With COVID-19 cases continuing to rise around the world, scientists are doing everything they can to discover more about the virus that causes it – SARS-CoV-2 – as well as investigate potential vaccines to help us stop the spread.
SARS-CoV-2 has been incredibly effective at infecting and replicating in humans, but it doesn’t spread so well in mice. This is good for mice, but not so good for scientists.
One of the important ways scientists develop and test new therapies is through experiments with mice. But when scientists try to infect a healthy, normal mouse with SARS-CoV-2, the animal doesn’t contract the disease.
This means that scientists can’t use mice as a stand in for humans to test potential vaccines, or investigate the virus in more invasive ways.
“A small animal model that reproduces the clinical course and pathology observed in COVID-19 patients is highly needed,” says one of the researchers You-Chun Wang of the National Institutes for Food and Drug Control (NIFDC) in China.
This is the receptor that SARS-CoV-2 uses to piggyback a ride into human cells – and it means that the virus can now infect mouse cells.
Once they had mice with the right receptor, the mice were infected through the nose with SARS-CoV-2, and the researchers saw replication of the viral RNA in their lungs, trachea, and brain.
“The presence of viral RNAs in brain was somewhat unexpected, as only a few COVID-19 patients have developed neurological symptoms,” says one of the researchers, Cheng-Feng Qin of the Academy of Military Medical Sciences (AMMS) in Beijing.
The team also found that they could infect the mice through the stomach, mimicking the gastrointestinal issues sometimes seen in human infections – although the dose had to be 10 times as high as those entering the nose to cause an infection.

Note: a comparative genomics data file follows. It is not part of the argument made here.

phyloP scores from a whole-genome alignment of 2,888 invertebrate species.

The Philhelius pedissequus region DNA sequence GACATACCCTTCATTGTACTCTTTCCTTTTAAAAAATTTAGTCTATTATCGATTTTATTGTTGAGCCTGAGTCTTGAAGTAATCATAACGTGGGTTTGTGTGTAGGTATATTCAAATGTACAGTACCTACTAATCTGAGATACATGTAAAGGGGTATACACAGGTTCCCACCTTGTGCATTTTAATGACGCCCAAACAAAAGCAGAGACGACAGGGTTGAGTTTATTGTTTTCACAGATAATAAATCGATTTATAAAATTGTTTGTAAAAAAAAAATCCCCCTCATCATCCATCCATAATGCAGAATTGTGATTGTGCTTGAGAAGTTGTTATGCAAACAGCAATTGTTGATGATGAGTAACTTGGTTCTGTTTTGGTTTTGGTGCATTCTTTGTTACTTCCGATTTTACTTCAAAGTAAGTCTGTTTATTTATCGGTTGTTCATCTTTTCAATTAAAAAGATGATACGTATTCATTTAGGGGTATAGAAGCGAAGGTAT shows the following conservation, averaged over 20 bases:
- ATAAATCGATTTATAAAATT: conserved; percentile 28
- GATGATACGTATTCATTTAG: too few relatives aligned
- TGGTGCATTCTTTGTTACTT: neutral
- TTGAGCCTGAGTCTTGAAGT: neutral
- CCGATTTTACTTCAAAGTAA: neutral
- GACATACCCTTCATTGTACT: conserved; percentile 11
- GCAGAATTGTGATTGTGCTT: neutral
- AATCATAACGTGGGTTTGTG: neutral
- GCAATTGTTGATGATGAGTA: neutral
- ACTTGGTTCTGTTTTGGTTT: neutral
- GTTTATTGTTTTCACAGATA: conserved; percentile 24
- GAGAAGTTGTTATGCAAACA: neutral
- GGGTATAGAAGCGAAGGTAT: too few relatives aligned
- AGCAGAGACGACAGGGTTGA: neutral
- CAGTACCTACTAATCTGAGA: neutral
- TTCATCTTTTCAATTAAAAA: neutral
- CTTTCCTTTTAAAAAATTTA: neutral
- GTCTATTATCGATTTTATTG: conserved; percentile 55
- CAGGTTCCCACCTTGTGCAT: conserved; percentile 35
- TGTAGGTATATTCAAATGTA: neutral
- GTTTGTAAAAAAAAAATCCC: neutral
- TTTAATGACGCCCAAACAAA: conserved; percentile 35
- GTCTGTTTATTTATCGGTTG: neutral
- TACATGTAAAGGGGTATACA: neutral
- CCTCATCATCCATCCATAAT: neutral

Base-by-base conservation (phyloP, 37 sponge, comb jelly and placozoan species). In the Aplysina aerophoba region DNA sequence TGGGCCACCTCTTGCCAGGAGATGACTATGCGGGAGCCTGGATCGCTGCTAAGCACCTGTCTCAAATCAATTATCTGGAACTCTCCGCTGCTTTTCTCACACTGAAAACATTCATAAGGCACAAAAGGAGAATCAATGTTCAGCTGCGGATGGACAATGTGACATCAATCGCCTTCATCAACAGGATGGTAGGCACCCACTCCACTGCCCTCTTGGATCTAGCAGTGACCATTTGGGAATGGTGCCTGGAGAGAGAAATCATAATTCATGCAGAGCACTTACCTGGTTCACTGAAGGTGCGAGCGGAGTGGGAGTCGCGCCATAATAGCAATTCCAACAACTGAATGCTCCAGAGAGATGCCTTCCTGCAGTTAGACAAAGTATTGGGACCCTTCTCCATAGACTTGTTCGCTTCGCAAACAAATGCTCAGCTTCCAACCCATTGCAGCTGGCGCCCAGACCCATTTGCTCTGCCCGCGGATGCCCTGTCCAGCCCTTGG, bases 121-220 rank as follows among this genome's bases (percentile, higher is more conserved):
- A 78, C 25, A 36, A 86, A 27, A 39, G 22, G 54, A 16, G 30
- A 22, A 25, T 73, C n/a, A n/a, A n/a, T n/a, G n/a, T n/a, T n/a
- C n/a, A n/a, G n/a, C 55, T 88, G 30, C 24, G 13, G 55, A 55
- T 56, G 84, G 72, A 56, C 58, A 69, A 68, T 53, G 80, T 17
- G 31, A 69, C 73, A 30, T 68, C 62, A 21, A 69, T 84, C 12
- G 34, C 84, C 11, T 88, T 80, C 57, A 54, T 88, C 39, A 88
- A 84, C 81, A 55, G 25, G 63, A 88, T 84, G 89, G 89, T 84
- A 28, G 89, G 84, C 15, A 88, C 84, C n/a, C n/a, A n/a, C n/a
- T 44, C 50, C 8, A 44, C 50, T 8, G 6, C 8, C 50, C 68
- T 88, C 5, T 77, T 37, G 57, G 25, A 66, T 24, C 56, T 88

This isn’t the first time researchers have used hACE2 to try and create a COVID-19 mouse, but the team says their model has several benefits.
Firstly, the new model removes the mouse version hACE2, by replacing the mouse receptor gene with the human version in the exact specific location on the X chromosome.
“Secondly, the tissue distribution of hACE2 in our mouse model matches the clinical findings from COVID-19 patients, and high level hACE2 expression were detected in lung,” the team write.
The team hopes that other researchers will use this same method and that it will eventually provide them with a way to investigate COVID-19 inside an animal model.
“The hACE2 mice described in our manuscript provide a small animal model for understanding unexpected clinical manifestations of SARS-CoV-2 infection in humans,” says researcher Chang-Fa Fan of NIFDC.
“This model will also be valuable for testing vaccines and therapeutics to combat SARS-CoV-2.”
The research has been published in Cell Host & Microbe